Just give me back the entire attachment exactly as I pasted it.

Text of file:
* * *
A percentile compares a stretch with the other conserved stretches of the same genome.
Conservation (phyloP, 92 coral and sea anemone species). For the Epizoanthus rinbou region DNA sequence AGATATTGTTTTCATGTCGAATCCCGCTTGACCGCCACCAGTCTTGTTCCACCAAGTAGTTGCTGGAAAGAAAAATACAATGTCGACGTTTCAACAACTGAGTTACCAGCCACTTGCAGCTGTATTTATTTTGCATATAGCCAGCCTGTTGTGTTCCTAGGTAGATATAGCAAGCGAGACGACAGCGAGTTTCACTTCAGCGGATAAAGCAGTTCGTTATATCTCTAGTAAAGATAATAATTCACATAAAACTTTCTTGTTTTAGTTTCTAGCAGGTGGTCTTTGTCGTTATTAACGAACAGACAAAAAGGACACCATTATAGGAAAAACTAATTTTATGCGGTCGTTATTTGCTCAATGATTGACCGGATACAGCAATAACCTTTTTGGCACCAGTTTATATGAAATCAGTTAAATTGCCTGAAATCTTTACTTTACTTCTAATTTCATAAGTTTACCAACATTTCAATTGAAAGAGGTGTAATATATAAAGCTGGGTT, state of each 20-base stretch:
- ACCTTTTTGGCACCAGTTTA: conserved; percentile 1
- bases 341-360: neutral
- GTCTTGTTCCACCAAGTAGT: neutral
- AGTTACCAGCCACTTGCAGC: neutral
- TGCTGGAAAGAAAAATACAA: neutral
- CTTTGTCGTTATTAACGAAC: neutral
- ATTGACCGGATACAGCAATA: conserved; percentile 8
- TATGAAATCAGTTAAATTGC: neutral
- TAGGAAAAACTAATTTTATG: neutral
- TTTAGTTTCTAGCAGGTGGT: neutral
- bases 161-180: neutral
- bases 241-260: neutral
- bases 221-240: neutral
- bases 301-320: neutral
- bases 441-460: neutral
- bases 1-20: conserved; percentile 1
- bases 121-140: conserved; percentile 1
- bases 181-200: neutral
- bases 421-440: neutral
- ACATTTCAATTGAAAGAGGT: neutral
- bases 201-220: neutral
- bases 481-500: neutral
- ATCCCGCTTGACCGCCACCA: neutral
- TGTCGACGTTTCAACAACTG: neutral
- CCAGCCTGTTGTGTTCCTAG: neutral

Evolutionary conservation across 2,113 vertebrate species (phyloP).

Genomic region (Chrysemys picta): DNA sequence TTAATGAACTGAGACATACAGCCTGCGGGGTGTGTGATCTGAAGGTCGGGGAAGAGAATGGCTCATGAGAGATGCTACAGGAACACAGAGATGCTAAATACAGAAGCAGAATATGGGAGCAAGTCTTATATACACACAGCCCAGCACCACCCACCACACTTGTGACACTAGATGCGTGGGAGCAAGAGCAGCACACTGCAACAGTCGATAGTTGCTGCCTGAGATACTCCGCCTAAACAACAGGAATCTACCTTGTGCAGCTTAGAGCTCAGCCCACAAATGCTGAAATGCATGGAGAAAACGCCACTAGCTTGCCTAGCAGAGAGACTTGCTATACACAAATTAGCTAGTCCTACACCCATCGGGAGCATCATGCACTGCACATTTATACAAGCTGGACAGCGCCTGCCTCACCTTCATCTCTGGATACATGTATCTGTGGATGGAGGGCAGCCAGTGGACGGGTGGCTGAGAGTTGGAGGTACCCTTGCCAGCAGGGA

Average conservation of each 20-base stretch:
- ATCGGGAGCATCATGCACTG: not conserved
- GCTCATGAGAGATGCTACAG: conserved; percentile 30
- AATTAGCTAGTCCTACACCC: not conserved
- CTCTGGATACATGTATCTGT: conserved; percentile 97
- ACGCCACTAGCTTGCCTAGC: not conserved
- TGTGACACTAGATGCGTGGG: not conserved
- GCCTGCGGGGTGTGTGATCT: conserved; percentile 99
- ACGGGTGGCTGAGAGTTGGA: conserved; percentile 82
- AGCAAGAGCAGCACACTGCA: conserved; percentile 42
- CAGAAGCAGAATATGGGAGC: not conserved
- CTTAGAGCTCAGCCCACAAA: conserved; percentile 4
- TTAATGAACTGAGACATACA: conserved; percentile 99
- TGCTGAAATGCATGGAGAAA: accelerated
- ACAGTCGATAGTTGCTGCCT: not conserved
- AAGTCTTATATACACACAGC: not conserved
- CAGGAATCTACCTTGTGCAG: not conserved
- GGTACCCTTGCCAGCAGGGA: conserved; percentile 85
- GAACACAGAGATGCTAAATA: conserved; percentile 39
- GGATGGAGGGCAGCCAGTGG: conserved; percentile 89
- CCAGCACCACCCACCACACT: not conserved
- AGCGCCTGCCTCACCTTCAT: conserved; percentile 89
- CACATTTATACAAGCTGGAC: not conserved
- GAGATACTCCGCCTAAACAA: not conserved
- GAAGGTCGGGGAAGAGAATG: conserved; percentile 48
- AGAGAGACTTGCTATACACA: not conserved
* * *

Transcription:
A percentile compares a stretch with the other conserved stretches of the same genome.
Conservation (phyloP, 92 coral and sea anemone species). For the Epizoanthus rinbou region DNA sequence AGATATTGTTTTCATGTCGAATCCCGCTTGACCGCCACCAGTCTTGTTCCACCAAGTAGTTGCTGGAAAGAAAAATACAATGTCGACGTTTCAACAACTGAGTTACCAGCCACTTGCAGCTGTATTTATTTTGCATATAGCCAGCCTGTTGTGTTCCTAGGTAGATATAGCAAGCGAGACGACAGCGAGTTTCACTTCAGCGGATAAAGCAGTTCGTTATATCTCTAGTAAAGATAATAATTCACATAAAACTTTCTTGTTTTAGTTTCTAGCAGGTGGTCTTTGTCGTTATTAACGAACAGACAAAAAGGACACCATTATAGGAAAAACTAATTTTATGCGGTCGTTATTTGCTCAATGATTGACCGGATACAGCAATAACCTTTTTGGCACCAGTTTATATGAAATCAGTTAAATTGCCTGAAATCTTTACTTTACTTCTAATTTCATAAGTTTACCAACATTTCAATTGAAAGAGGTGTAATATATAAAGCTGGGTT, state of each 20-base stretch:
- ACCTTTTTGGCACCAGTTTA: conserved; percentile 1
- bases 341-360: neutral
- GTCTTGTTCCACCAAGTAGT: neutral
- AGTTACCAGCCACTTGCAGC: neutral
- TGCTGGAAAGAAAAATACAA: neutral
- CTTTGTCGTTATTAACGAAC: neutral
- ATTGACCGGATACAGCAATA: conserved; percentile 8
- TATGAAATCAGTTAAATTGC: neutral
- TAGGAAAAACTAATTTTATG: neutral
- TTTAGTTTCTAGCAGGTGGT: neutral
- bases 161-180: neutral
- bases 241-260: neutral
- bases 221-240: neutral
- bases 301-320: neutral
- bases 441-460: neutral
- bases 1-20: conserved; percentile 1
- bases 121-140: conserved; percentile 1
- bases 181-200: neutral
- bases 421-440: neutral
- ACATTTCAATTGAAAGAGGT: neutral
- bases 201-220: neutral
- bases 481-500: neutral
- ATCCCGCTTGACCGCCACCA: neutral
- TGTCGACGTTTCAACAACTG: neutral
- CCAGCCTGTTGTGTTCCTAG: neutral

Evolutionary conservation across 2,113 vertebrate species (phyloP).

Genomic region (Chrysemys picta): DNA sequence TTAATGAACTGAGACATACAGCCTGCGGGGTGTGTGATCTGAAGGTCGGGGAAGAGAATGGCTCATGAGAGATGCTACAGGAACACAGAGATGCTAAATACAGAAGCAGAATATGGGAGCAAGTCTTATATACACACAGCCCAGCACCACCCACCACACTTGTGACACTAGATGCGTGGGAGCAAGAGCAGCACACTGCAACAGTCGATAGTTGCTGCCTGAGATACTCCGCCTAAACAACAGGAATCTACCTTGTGCAGCTTAGAGCTCAGCCCACAAATGCTGAAATGCATGGAGAAAACGCCACTAGCTTGCCTAGCAGAGAGACTTGCTATACACAAATTAGCTAGTCCTACACCCATCGGGAGCATCATGCACTGCACATTTATACAAGCTGGACAGCGCCTGCCTCACCTTCATCTCTGGATACATGTATCTGTGGATGGAGGGCAGCCAGTGGACGGGTGGCTGAGAGTTGGAGGTACCCTTGCCAGCAGGGA

Average conservation of each 20-base stretch:
- ATCGGGAGCATCATGCACTG: not conserved
- GCTCATGAGAGATGCTACAG: conserved; percentile 30
- AATTAGCTAGTCCTACACCC: not conserved
- CTCTGGATACATGTATCTGT: conserved; percentile 97
- ACGCCACTAGCTTGCCTAGC: not conserved
- TGTGACACTAGATGCGTGGG: not conserved
- GCCTGCGGGGTGTGTGATCT: conserved; percentile 99
- ACGGGTGGCTGAGAGTTGGA: conserved; percentile 82
- AGCAAGAGCAGCACACTGCA: conserved; percentile 42
- CAGAAGCAGAATATGGGAGC: not conserved
- CTTAGAGCTCAGCCCACAAA: conserved; percentile 4
- TTAATGAACTGAGACATACA: conserved; percentile 99
- TGCTGAAATGCATGGAGAAA: accelerated
- ACAGTCGATAGTTGCTGCCT: not conserved
- AAGTCTTATATACACACAGC: not conserved
- CAGGAATCTACCTTGTGCAG: not conserved
- GGTACCCTTGCCAGCAGGGA: conserved; percentile 85
- GAACACAGAGATGCTAAATA: conserved; percentile 39
- GGATGGAGGGCAGCCAGTGG: conserved; percentile 89
- CCAGCACCACCCACCACACT: not conserved
- AGCGCCTGCCTCACCTTCAT: conserved; percentile 89
- CACATTTATACAAGCTGGAC: not conserved
- GAGATACTCCGCCTAAACAA: not conserved
- GAAGGTCGGGGAAGAGAATG: conserved; percentile 48
- AGAGAGACTTGCTATACACA: not conserved